There are two main cases, there are laptop displays, which usually allow for little configuration, and regular desktop displays. For regular displays there are a few steps to prepare your display to be profiled, first you need to reset your display to its factory defaults. We leave the contrast at its default value. If your display has a feature called dynamic contrast you need to disable it, this is critical, if you’re unlucky enough to have a display for which this cannot be disabled, then there is no use in proceeding any further. Then we set the color temperature setting to custom and set the R/G/B values to equal values (often 100/100/100 or 255/255/255). As for the brightness, set it to a level which is comfortable for prolonged viewing, typically this means reducing the brightness from its default setting, this will often be somewhere around 25–50 on a 0–100 scale. Laptops are a different story, often you’ll be fighting different lighting conditions, so you may want to consider profiling your laptop at its full brightness. We’ll get back to the brightness setting later on.
Before continuing any further, let the display settle for at least half an hour (as its color rendition may change while the backlight is warming up) and make sure the display doesn’t go into power saving mode during this time.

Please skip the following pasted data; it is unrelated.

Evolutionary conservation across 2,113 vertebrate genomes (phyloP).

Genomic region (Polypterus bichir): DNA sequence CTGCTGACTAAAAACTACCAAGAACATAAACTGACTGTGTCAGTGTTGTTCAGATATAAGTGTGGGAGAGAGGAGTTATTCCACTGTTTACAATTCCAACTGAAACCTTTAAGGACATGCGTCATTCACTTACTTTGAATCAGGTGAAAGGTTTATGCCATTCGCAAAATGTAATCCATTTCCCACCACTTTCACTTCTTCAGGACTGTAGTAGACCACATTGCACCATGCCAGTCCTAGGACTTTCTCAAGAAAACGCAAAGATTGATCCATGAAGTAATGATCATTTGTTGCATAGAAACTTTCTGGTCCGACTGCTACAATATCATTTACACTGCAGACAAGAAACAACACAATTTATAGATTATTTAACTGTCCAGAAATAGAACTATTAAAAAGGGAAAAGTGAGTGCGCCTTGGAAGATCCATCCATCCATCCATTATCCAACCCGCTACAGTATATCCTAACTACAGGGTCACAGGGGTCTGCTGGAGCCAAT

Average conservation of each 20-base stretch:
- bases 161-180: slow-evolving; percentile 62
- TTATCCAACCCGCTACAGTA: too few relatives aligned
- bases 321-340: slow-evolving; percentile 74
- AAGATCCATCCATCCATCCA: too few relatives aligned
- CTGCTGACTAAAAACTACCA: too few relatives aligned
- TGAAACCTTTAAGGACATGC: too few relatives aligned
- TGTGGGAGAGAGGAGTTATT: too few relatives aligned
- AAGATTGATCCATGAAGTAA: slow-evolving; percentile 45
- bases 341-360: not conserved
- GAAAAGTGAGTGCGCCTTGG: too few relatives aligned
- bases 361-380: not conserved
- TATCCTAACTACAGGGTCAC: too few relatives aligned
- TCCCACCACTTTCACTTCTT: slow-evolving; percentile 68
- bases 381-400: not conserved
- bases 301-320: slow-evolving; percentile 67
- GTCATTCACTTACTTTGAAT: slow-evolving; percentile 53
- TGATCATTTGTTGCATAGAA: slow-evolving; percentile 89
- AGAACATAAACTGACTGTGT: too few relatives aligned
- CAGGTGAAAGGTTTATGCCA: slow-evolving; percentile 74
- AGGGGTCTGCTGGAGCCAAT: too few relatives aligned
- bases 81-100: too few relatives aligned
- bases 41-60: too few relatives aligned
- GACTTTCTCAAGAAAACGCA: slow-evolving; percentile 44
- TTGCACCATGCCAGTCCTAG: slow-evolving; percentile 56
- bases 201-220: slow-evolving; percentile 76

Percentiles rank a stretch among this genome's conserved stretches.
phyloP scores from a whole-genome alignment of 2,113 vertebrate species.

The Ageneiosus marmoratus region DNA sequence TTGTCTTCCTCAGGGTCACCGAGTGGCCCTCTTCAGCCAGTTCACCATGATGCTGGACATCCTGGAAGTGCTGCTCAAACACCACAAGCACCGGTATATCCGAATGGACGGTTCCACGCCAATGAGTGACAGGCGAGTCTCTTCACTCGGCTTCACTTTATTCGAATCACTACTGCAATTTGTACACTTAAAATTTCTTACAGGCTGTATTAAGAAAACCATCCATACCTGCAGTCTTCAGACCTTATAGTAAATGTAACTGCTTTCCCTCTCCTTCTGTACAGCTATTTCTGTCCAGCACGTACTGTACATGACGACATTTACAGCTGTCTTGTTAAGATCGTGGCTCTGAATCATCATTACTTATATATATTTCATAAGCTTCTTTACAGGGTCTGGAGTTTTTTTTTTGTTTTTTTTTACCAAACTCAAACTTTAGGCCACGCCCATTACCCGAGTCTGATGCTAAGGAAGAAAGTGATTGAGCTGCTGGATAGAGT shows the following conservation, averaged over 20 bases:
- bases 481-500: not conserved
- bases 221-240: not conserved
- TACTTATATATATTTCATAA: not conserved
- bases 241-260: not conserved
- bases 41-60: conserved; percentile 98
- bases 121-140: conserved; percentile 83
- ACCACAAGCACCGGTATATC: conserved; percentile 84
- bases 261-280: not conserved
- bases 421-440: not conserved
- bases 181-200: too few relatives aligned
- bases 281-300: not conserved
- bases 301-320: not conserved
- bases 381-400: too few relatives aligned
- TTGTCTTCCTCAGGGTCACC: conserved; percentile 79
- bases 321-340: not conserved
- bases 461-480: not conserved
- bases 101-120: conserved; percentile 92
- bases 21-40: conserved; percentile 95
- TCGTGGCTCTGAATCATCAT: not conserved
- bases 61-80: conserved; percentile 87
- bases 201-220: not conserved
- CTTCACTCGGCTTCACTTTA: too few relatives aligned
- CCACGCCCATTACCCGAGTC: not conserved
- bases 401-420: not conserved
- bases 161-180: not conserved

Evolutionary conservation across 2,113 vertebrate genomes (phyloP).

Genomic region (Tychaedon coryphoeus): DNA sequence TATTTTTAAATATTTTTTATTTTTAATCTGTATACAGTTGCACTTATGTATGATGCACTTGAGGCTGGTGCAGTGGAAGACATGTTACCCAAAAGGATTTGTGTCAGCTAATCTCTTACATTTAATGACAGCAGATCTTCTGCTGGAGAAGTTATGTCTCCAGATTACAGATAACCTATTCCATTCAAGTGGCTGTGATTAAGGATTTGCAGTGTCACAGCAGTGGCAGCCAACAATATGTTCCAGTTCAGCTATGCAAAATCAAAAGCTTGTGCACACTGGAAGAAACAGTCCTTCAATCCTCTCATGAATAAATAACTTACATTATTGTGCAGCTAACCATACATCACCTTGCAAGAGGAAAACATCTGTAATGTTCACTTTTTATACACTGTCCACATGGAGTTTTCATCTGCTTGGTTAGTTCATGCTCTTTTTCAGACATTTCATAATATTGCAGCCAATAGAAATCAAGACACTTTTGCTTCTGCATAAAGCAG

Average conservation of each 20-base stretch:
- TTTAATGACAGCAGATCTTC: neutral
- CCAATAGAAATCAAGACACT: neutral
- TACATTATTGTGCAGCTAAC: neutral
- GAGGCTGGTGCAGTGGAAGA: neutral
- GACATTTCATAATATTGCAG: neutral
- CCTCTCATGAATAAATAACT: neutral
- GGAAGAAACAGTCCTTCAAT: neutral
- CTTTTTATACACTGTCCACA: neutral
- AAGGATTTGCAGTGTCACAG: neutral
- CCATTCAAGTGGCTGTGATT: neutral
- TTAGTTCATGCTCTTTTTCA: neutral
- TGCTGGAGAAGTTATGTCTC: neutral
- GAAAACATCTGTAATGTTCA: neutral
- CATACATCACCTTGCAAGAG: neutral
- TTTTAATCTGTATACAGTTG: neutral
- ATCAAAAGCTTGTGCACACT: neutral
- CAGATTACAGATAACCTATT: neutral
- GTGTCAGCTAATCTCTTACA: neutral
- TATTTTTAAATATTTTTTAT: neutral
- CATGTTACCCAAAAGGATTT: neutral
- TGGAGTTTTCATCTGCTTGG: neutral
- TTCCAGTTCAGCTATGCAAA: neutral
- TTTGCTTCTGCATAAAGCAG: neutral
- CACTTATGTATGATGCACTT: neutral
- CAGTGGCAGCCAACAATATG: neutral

Another point worth considering is cleaning the display before starting the calibration and profiling process, do keep in mind that displays often have relatively fragile coatings, which may be deteriorated by traditional cleaning products, or easily scratched using regular cleaning cloths. There are specialist products available for safely cleaning computer displays.
You may also want to consider dimming the ambient lighting while running the calibration and profiling procedure to prevent (potential) glare from being an issue.
If you’re in a GNOME or Unity environment it’s highly recommend to use GNOME Color Manager (with colord and argyll). If you have recent versions (3.8.3, 1.0.5, 1.6.2 respectively), you can profile and setup your display completely graphically via the Color applet in System Settings. It’s fully wizard driven and couldn’t be much easier in most cases. This is what I personally use and recommend. The rest of this article focuses on the case where you are not using it.